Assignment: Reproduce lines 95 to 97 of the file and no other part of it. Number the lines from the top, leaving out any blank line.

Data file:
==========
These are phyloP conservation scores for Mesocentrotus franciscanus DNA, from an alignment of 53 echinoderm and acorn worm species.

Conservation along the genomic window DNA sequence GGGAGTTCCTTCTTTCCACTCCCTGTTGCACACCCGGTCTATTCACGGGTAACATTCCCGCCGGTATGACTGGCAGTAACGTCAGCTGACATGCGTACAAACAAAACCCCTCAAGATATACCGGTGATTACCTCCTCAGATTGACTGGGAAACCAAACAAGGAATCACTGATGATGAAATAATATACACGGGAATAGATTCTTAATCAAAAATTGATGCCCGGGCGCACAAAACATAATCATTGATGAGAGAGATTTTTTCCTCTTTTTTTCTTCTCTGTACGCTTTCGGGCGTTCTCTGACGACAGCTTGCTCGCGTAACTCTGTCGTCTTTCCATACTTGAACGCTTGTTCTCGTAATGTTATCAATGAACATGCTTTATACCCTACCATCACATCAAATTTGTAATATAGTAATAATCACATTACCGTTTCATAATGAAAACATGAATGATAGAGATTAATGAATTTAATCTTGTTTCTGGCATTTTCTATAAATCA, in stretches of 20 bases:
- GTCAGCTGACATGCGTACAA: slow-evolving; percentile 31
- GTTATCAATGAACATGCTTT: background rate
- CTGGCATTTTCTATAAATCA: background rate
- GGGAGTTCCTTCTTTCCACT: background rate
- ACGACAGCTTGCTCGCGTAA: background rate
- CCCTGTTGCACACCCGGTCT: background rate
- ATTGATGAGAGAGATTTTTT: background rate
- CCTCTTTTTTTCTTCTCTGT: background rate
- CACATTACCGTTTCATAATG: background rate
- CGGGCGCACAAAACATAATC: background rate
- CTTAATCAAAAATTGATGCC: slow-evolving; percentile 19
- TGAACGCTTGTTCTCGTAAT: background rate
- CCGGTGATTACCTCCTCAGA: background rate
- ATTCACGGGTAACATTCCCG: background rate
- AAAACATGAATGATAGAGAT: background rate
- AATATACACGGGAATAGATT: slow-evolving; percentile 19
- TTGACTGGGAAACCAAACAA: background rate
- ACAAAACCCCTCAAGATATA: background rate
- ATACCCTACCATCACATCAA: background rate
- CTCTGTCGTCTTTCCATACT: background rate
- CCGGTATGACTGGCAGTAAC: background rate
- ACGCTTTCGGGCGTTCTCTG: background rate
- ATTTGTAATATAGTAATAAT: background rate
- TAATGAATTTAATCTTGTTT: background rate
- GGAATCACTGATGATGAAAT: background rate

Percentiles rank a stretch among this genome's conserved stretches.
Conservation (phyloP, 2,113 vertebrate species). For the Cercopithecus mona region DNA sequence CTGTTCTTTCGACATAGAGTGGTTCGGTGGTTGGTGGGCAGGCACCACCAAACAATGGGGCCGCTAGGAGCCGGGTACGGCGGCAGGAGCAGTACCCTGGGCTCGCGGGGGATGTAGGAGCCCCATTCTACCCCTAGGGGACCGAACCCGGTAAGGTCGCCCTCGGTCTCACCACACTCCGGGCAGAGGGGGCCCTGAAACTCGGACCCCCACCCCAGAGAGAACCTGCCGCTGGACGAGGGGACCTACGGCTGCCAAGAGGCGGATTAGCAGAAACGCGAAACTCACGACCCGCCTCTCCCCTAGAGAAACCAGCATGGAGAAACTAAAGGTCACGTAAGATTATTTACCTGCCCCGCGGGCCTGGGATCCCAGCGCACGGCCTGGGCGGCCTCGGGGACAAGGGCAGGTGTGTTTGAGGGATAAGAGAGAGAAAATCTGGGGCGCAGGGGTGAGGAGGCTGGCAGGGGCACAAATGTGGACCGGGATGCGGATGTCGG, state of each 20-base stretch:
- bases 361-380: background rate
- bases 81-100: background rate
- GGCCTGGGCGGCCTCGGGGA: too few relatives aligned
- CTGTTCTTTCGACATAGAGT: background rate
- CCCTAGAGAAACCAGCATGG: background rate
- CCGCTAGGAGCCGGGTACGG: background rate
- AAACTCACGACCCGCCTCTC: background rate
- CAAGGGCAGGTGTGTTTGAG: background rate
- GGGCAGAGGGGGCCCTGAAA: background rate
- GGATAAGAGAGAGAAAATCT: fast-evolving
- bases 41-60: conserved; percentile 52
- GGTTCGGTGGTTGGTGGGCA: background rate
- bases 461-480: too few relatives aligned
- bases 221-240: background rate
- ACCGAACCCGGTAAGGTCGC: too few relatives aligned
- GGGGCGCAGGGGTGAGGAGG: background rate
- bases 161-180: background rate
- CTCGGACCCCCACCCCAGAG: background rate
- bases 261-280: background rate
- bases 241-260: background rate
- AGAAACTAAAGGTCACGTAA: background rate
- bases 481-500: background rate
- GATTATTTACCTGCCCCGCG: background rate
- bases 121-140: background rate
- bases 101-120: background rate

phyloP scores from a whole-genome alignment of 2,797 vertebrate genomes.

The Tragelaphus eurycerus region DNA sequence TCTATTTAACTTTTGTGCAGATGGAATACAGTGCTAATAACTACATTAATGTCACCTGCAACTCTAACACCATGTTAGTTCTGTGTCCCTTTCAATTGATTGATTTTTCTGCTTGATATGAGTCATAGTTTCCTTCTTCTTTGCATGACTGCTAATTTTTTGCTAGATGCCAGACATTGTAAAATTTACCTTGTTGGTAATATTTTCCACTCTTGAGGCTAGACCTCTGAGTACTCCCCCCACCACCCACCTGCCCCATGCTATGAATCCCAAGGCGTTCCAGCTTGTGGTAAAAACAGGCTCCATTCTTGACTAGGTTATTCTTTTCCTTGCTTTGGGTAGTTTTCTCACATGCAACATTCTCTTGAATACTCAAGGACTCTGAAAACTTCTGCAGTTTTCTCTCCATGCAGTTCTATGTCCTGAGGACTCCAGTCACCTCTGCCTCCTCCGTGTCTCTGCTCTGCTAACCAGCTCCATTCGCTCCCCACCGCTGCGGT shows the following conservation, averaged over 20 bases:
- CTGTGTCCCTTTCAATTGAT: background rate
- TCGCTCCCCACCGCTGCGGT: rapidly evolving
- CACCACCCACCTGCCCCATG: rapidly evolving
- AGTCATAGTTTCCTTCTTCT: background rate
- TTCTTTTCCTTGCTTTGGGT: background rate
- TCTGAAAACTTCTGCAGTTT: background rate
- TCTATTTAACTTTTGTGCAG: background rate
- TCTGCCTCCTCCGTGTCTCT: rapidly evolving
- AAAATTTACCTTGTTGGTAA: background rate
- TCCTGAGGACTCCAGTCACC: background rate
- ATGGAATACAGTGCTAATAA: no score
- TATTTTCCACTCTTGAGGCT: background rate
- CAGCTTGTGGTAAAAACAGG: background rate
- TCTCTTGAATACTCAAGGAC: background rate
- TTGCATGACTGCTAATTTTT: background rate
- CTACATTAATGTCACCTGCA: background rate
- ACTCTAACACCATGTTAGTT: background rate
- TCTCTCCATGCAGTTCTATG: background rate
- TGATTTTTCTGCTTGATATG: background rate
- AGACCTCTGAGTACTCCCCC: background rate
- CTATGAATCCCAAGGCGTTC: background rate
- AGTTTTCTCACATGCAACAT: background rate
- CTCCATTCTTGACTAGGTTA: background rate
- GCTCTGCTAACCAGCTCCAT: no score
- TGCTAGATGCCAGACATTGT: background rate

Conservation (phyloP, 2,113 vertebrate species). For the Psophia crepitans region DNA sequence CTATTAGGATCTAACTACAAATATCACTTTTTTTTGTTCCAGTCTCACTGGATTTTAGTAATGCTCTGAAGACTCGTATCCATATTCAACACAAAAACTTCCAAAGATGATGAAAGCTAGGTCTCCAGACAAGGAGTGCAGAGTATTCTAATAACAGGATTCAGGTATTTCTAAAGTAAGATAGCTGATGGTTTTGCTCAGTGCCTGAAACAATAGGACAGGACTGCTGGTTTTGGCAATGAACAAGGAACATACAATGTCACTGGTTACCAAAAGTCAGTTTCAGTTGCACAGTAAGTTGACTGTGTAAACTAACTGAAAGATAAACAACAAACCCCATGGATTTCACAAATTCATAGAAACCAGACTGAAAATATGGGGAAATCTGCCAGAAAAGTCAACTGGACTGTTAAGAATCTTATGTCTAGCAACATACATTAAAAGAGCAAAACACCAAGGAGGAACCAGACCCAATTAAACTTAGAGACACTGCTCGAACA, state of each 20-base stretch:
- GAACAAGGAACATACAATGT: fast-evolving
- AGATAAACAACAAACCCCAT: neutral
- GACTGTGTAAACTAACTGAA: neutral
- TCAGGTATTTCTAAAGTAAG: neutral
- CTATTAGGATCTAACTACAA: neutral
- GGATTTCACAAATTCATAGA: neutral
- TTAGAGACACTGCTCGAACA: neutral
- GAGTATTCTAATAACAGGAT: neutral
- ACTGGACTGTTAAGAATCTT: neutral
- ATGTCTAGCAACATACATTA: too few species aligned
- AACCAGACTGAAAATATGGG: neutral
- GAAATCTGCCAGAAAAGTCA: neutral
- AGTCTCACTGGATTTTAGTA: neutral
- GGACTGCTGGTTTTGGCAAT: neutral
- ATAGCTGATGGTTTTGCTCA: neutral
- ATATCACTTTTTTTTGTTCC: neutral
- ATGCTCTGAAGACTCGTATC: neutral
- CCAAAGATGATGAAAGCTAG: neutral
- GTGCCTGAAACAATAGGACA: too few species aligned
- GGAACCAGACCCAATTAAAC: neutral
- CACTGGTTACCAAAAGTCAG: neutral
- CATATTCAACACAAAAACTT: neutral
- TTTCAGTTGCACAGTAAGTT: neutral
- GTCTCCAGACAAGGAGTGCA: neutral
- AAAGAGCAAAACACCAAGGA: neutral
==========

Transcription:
- AGTCTCACTGGATTTTAGTA: neutral
- GGACTGCTGGTTTTGGCAAT: neutral
- ATAGCTGATGGTTTTGCTCA: neutral